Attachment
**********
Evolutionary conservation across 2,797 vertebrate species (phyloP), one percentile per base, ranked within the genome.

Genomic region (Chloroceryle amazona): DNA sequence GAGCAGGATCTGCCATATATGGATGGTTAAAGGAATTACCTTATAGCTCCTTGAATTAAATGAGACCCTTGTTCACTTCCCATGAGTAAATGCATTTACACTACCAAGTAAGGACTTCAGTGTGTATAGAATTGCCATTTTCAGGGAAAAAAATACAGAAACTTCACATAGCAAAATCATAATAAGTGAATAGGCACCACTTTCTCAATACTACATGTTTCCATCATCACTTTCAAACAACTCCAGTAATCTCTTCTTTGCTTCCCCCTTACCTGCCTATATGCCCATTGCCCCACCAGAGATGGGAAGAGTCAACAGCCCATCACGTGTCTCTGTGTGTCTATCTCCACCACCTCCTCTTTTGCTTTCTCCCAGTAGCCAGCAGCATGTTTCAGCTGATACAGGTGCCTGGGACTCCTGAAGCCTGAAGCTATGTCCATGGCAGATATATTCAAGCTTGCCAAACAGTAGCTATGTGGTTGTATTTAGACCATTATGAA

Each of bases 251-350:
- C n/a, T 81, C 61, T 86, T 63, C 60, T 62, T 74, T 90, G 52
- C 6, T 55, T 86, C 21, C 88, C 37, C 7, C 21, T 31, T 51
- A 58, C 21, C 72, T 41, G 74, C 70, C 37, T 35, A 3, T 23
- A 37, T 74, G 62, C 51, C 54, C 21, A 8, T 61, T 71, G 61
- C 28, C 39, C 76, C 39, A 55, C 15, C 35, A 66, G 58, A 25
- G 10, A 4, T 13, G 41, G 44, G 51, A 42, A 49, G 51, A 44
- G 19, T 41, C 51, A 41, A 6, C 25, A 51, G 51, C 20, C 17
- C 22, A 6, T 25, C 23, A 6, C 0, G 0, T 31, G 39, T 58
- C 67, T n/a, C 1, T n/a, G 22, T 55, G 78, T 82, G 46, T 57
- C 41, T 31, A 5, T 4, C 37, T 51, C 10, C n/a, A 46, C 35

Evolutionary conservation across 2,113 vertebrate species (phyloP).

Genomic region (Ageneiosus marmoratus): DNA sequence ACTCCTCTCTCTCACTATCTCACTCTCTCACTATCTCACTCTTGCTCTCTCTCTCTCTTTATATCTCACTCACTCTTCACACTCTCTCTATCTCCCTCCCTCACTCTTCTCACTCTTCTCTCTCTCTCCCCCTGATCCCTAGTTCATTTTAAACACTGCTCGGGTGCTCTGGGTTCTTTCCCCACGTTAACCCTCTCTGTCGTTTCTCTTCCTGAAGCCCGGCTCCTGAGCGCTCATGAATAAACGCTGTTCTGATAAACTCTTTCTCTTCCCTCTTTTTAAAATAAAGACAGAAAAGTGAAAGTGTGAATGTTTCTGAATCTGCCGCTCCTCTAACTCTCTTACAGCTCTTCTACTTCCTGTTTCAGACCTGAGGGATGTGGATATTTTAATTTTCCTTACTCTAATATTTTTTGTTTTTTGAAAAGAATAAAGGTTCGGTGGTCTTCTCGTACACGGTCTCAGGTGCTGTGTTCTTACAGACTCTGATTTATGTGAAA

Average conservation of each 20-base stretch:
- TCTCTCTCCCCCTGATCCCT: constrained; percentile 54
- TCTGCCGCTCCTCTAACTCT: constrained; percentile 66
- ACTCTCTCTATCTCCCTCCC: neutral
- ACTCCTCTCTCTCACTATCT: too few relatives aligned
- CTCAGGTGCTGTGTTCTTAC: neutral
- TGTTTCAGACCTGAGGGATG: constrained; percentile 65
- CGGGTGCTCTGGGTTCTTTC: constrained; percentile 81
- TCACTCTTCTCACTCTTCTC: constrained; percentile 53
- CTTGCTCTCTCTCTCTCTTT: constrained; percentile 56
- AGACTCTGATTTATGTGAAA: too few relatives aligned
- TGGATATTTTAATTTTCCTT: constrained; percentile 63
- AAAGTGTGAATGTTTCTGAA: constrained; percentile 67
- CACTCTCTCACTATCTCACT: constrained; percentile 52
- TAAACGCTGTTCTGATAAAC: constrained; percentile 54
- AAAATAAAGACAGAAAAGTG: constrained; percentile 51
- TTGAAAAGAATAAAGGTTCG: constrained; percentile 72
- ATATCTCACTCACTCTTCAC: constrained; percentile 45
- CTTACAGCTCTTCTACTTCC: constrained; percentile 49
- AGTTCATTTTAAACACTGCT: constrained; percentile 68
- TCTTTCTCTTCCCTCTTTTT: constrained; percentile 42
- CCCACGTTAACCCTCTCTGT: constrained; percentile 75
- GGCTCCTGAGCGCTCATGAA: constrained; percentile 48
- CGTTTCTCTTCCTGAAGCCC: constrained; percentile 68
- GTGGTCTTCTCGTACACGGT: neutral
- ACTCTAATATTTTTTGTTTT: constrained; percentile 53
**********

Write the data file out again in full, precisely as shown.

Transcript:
Evolutionary conservation across 2,797 vertebrate species (phyloP), one percentile per base, ranked within the genome.

Genomic region (Chloroceryle amazona): DNA sequence GAGCAGGATCTGCCATATATGGATGGTTAAAGGAATTACCTTATAGCTCCTTGAATTAAATGAGACCCTTGTTCACTTCCCATGAGTAAATGCATTTACACTACCAAGTAAGGACTTCAGTGTGTATAGAATTGCCATTTTCAGGGAAAAAAATACAGAAACTTCACATAGCAAAATCATAATAAGTGAATAGGCACCACTTTCTCAATACTACATGTTTCCATCATCACTTTCAAACAACTCCAGTAATCTCTTCTTTGCTTCCCCCTTACCTGCCTATATGCCCATTGCCCCACCAGAGATGGGAAGAGTCAACAGCCCATCACGTGTCTCTGTGTGTCTATCTCCACCACCTCCTCTTTTGCTTTCTCCCAGTAGCCAGCAGCATGTTTCAGCTGATACAGGTGCCTGGGACTCCTGAAGCCTGAAGCTATGTCCATGGCAGATATATTCAAGCTTGCCAAACAGTAGCTATGTGGTTGTATTTAGACCATTATGAA

Each of bases 251-350:
- C n/a, T 81, C 61, T 86, T 63, C 60, T 62, T 74, T 90, G 52
- C 6, T 55, T 86, C 21, C 88, C 37, C 7, C 21, T 31, T 51
- A 58, C 21, C 72, T 41, G 74, C 70, C 37, T 35, A 3, T 23
- A 37, T 74, G 62, C 51, C 54, C 21, A 8, T 61, T 71, G 61
- C 28, C 39, C 76, C 39, A 55, C 15, C 35, A 66, G 58, A 25
- G 10, A 4, T 13, G 41, G 44, G 51, A 42, A 49, G 51, A 44
- G 19, T 41, C 51, A 41, A 6, C 25, A 51, G 51, C 20, C 17
- C 22, A 6, T 25, C 23, A 6, C 0, G 0, T 31, G 39, T 58
- C 67, T n/a, C 1, T n/a, G 22, T 55, G 78, T 82, G 46, T 57
- C 41, T 31, A 5, T 4, C 37, T 51, C 10, C n/a, A 46, C 35

Evolutionary conservation across 2,113 vertebrate species (phyloP).

Genomic region (Ageneiosus marmoratus): DNA sequence ACTCCTCTCTCTCACTATCTCACTCTCTCACTATCTCACTCTTGCTCTCTCTCTCTCTTTATATCTCACTCACTCTTCACACTCTCTCTATCTCCCTCCCTCACTCTTCTCACTCTTCTCTCTCTCTCCCCCTGATCCCTAGTTCATTTTAAACACTGCTCGGGTGCTCTGGGTTCTTTCCCCACGTTAACCCTCTCTGTCGTTTCTCTTCCTGAAGCCCGGCTCCTGAGCGCTCATGAATAAACGCTGTTCTGATAAACTCTTTCTCTTCCCTCTTTTTAAAATAAAGACAGAAAAGTGAAAGTGTGAATGTTTCTGAATCTGCCGCTCCTCTAACTCTCTTACAGCTCTTCTACTTCCTGTTTCAGACCTGAGGGATGTGGATATTTTAATTTTCCTTACTCTAATATTTTTTGTTTTTTGAAAAGAATAAAGGTTCGGTGGTCTTCTCGTACACGGTCTCAGGTGCTGTGTTCTTACAGACTCTGATTTATGTGAAA

Average conservation of each 20-base stretch:
- TCTCTCTCCCCCTGATCCCT: constrained; percentile 54
- TCTGCCGCTCCTCTAACTCT: constrained; percentile 66
- ACTCTCTCTATCTCCCTCCC: neutral
- ACTCCTCTCTCTCACTATCT: too few relatives aligned
- CTCAGGTGCTGTGTTCTTAC: neutral
- TGTTTCAGACCTGAGGGATG: constrained; percentile 65
- CGGGTGCTCTGGGTTCTTTC: constrained; percentile 81
- TCACTCTTCTCACTCTTCTC: constrained; percentile 53
- CTTGCTCTCTCTCTCTCTTT: constrained; percentile 56
- AGACTCTGATTTATGTGAAA: too few relatives aligned
- TGGATATTTTAATTTTCCTT: constrained; percentile 63
- AAAGTGTGAATGTTTCTGAA: constrained; percentile 67
- CACTCTCTCACTATCTCACT: constrained; percentile 52
- TAAACGCTGTTCTGATAAAC: constrained; percentile 54
- AAAATAAAGACAGAAAAGTG: constrained; percentile 51
- TTGAAAAGAATAAAGGTTCG: constrained; percentile 72
- ATATCTCACTCACTCTTCAC: constrained; percentile 45
- CTTACAGCTCTTCTACTTCC: constrained; percentile 49
- AGTTCATTTTAAACACTGCT: constrained; percentile 68
- TCTTTCTCTTCCCTCTTTTT: constrained; percentile 42
- CCCACGTTAACCCTCTCTGT: constrained; percentile 75
- GGCTCCTGAGCGCTCATGAA: constrained; percentile 48
- CGTTTCTCTTCCTGAAGCCC: constrained; percentile 68
- GTGGTCTTCTCGTACACGGT: neutral
- ACTCTAATATTTTTTGTTTT: constrained; percentile 53